Video to go along with the project:
(Link opens on Youtube in new window.)
For measuring squareness, I always wanted something better and more convenient than a surface gage with a large bearing ball.
This is not a unique desire, a lot of people build devices like that.
Tom Lipton has a relatively long four-part writeup about a squareness comparator that he designed and built:
(Links open in seperate window)
It has some very elegant design features that I want to use, but mine will be smaller and use a dial test indicator. I prefer DTIs over normal indicators for most uses, they have less measuring force and are generaly more accurate.
Brian on Instagram ( Toolndie7: https://www.instagram.com/toolndie7/ – Link opens in seperate window) showed a very nice squareness comparator, that way pretty much spot on, what I wanted.
I decided to draw something similar up with my own twist:
Squaring the stock on the milling machine, clamped directly to the table. This is from a time where I was not to lazy to pull the vise off the table.
Today, I would do whatever possible to leave the vise on the mill.
The rotary table is used to mill the rounded design features.
As a side note, all the milling was done dry – The stock I had on hand was D3 toolsteel, which is not exactly pleasant to tools. Almost all milling was done with a 8mm fourflute carbide endmill that has a roughing geometry. Those endmills are very robust and cut with very small effort.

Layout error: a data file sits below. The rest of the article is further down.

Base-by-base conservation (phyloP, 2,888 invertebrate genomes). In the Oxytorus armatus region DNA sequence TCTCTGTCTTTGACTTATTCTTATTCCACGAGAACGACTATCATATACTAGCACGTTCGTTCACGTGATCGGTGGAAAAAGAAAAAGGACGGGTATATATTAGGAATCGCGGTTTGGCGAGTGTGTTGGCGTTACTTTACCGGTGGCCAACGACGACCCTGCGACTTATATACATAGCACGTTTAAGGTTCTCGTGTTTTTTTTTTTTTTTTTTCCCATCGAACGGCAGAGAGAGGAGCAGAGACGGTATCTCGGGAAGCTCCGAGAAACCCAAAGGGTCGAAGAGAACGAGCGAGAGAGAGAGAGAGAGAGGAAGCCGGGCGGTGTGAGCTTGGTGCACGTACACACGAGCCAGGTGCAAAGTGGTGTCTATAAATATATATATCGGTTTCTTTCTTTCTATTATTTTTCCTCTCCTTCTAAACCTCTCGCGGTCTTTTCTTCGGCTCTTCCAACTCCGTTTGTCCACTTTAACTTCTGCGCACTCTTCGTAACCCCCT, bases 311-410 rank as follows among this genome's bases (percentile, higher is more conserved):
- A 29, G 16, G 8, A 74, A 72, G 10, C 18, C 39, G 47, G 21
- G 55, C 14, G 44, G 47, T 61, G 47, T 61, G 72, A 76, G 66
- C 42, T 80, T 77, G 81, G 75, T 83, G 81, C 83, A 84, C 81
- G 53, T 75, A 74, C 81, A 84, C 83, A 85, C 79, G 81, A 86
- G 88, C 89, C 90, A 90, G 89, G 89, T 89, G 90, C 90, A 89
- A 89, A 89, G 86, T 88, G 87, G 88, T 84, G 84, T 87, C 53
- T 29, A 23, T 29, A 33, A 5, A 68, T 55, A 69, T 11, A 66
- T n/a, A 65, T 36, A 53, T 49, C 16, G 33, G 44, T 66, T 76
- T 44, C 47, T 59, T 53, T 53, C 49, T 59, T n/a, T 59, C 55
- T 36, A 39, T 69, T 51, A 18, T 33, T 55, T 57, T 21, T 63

Instead of machining the feet as an integral part of the baseplate, I decided to bore pockets, press in some 10mm bearing balls and surfacegrind them flat.
Squaring the stock for the vertical slider and machining the necessary features:
The baseplate got a small pocket bored and faced to locate the vertical column. The column is a piece of 20mm hardened and ground linear shaft.
The piece that mounts to the front and holds the DTI needs a tiny 5mm 60° dovetail. I ground a matching singleflute cutter out of an old endmill for that task:
The finished slider for the column and the DTI holder will be connected by a piece of spring steel, which forms a flexture (acting like a hinge), that has no play or backlash and will be used for fine adjust.
The last major thing left to machine is the bumper with the radius front:
The bumper was machined from the same piece of D3 toolsteel. After hardening to ~50..55HRC it was surfaceground and hardmilled for final precision:
The finished squareness comparator: